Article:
1438. ESBL carriage upon hospital admission: prevalence and risk factors
Session: Poster Abstract Session: Epidemiology of Multiple Drug-Resistant Gram Negative Rods
Saturday, October 20, 2012
Room: SDCC Poster Hall F-H
Posters
  • poster ID week.pdf (262.7 kB)
  • Background:

    Extended spectrum beta-lactamase producing Enterobacteriacea (ESBL-E) are increasing worldwide. In recent years, a shift from infections with Klebsiella ESBL to E. coli ESBL was observed. At Meir Medical Center, we have observed a consistent rise in nosocomial E. coli ESBL blood stream infections despite contact isolation of patients with positive ESBL clinical cultures. The aim of this study was to assess the additive value of surveillance cultures in identifying unknown ESBL carriers.

    Methods:

    We performed universal screening for ESBL of all new admissions, excluding the Pediatric and Obstetric Departments, during one week. Rectal swabs were collected and sent to the Microbiology Laboratory for ESBL identification. Demographic and clinical data were collected for all patients from the hospital electronic data system. Multivariate analysis to identify independent risk factors for ESBL carriage was performed.

    Results: Nine hundred fifty-two new patients were admitted to the hospital from April 4-11, 2011. Five hundred twenty-five (55.14% compliance) were screened for ESBL. Of these 525 patients, 56 (10.6%) were positive for ESBL, 41 (73.2%) samples were E. coli. Most positive patients (76.78%) did not have positive clinical cultures and were not known as previous ESBL carriers. Four independent risk factors for current ESBL carriage were found: nursing home residency OR 2.8 (95% CI: 1.34-5.85), prior hospitalization at another hospital OR 3.0 (95% CI: 1.21-7.41), prior antibiotic treatment OR 3.31 (95% CI: 1.97- 6.59), and prior ESBL carriage OR 4.19 (95% CI: 1.76- 10.01). Over 50% (273) of the screened patients had at least one risk factor. Of these patients, 49/273 (17.9%) were screen positive, compared to only 2.8% (7 of 252) patients with no risk factors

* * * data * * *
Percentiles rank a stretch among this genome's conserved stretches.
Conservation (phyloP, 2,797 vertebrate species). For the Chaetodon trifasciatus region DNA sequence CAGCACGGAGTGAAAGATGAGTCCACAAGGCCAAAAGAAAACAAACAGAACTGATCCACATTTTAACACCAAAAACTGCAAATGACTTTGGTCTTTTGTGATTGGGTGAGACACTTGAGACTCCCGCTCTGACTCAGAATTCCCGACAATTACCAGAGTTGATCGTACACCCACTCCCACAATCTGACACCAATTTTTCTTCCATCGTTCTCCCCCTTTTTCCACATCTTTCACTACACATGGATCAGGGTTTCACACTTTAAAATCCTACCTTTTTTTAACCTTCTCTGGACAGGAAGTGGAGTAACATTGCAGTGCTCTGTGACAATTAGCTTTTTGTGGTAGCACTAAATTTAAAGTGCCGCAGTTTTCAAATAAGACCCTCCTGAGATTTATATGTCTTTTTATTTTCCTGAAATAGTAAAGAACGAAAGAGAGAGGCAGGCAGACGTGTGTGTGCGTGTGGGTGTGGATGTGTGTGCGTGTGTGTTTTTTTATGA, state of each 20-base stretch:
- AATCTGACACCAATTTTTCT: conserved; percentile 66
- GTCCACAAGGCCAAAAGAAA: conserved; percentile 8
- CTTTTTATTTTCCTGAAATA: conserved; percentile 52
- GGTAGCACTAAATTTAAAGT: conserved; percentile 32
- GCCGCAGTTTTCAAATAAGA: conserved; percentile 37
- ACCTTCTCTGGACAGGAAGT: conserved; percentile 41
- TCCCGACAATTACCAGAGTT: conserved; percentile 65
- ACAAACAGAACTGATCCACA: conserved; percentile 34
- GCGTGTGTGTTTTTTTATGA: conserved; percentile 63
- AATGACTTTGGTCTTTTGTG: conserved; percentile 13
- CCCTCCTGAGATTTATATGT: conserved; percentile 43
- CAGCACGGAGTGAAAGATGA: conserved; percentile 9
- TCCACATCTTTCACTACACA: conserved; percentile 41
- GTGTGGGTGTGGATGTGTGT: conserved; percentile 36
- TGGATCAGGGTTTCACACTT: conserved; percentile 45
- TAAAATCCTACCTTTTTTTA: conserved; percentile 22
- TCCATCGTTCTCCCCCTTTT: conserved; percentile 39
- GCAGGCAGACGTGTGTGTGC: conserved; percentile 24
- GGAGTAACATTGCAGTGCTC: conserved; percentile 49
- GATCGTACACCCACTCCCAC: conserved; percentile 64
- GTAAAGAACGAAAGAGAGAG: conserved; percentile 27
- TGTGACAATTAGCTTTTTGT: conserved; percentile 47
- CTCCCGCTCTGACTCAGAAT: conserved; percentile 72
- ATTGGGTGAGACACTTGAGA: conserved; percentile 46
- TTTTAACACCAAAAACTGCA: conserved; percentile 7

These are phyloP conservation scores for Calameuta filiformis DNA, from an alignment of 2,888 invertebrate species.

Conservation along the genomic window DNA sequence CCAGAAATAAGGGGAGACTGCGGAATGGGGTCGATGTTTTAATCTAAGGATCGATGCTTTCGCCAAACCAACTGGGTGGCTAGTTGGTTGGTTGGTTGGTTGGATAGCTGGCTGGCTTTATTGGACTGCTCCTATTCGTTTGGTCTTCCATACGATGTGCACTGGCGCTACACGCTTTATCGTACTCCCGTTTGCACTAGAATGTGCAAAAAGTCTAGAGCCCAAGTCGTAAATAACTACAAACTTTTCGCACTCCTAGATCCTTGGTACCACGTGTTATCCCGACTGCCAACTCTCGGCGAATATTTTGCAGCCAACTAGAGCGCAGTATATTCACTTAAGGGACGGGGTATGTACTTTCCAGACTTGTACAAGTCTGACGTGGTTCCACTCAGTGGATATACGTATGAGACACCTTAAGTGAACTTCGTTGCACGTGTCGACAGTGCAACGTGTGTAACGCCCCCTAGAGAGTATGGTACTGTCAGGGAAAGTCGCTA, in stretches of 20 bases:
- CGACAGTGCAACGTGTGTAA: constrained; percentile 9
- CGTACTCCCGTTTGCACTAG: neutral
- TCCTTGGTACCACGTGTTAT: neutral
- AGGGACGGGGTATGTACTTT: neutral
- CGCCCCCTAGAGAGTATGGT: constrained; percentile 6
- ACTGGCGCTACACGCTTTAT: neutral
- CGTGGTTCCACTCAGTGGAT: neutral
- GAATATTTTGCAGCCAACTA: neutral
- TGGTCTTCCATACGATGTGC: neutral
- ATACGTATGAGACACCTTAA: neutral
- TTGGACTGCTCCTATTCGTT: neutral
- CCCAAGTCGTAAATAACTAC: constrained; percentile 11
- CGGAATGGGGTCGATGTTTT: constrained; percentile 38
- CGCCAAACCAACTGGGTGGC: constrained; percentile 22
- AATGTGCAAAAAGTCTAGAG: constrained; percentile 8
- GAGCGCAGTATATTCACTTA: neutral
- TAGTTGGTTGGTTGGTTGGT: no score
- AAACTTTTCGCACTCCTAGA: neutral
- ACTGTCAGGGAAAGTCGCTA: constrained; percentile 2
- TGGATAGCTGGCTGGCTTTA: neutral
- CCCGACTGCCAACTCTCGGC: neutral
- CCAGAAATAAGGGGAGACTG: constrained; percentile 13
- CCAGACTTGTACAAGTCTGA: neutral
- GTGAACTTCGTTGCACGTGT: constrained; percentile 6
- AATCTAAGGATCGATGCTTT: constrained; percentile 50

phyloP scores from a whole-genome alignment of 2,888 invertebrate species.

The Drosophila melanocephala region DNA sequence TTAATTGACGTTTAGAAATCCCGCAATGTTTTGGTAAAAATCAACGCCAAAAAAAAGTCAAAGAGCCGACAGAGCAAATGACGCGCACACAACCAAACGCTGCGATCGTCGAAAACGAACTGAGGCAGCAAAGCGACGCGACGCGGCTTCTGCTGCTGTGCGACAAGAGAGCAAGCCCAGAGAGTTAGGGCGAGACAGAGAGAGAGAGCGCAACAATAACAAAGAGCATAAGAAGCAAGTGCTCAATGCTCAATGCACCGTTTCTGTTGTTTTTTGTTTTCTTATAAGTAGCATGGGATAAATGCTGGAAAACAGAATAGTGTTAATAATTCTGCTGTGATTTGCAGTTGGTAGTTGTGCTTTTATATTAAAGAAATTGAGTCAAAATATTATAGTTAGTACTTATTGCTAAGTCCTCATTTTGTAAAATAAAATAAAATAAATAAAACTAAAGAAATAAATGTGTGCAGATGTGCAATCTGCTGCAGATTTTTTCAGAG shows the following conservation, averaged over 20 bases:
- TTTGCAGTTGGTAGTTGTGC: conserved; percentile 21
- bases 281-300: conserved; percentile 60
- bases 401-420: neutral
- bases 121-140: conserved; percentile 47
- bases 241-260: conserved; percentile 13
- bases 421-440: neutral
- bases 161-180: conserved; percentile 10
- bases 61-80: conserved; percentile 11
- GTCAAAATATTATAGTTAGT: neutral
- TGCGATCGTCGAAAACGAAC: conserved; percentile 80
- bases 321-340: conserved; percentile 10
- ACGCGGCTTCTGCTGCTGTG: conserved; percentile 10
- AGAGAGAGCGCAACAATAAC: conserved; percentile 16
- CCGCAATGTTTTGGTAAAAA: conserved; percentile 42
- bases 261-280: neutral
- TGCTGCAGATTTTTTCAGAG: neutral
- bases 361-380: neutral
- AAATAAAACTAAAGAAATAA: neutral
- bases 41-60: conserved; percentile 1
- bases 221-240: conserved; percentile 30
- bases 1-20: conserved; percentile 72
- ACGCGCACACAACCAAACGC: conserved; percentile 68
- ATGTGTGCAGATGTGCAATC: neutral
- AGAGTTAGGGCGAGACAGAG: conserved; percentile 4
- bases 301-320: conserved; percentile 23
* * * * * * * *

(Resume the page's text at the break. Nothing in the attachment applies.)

Conclusion:

    A 10.6% prevalence of ESBL carriers among new admissions to the hospital was found. Targeted screening for high-risk patients would identify most asymptomatic carriers.

    Pnina Shitrit, MD1, Sharon Reisfeld, MD1, Yossi Paitan, phd2, bat Shva Gottesman, md1, Mical Paul3 and Michal Chowers, md1, (1)infectious disease, Meir Medical Center, Kfar Saba, Israel, (2)microbiologic laboratory, Meir medical center, Kfar saba, Israel, (3)Rabin Medical Center, Petach Tikva, Israel

    Disclosures:

    P. Shitrit, None

    S. Reisfeld, None

    Y. Paitan, None

    B. S. Gottesman, None

    M. Paul, None

    M. Chowers, None

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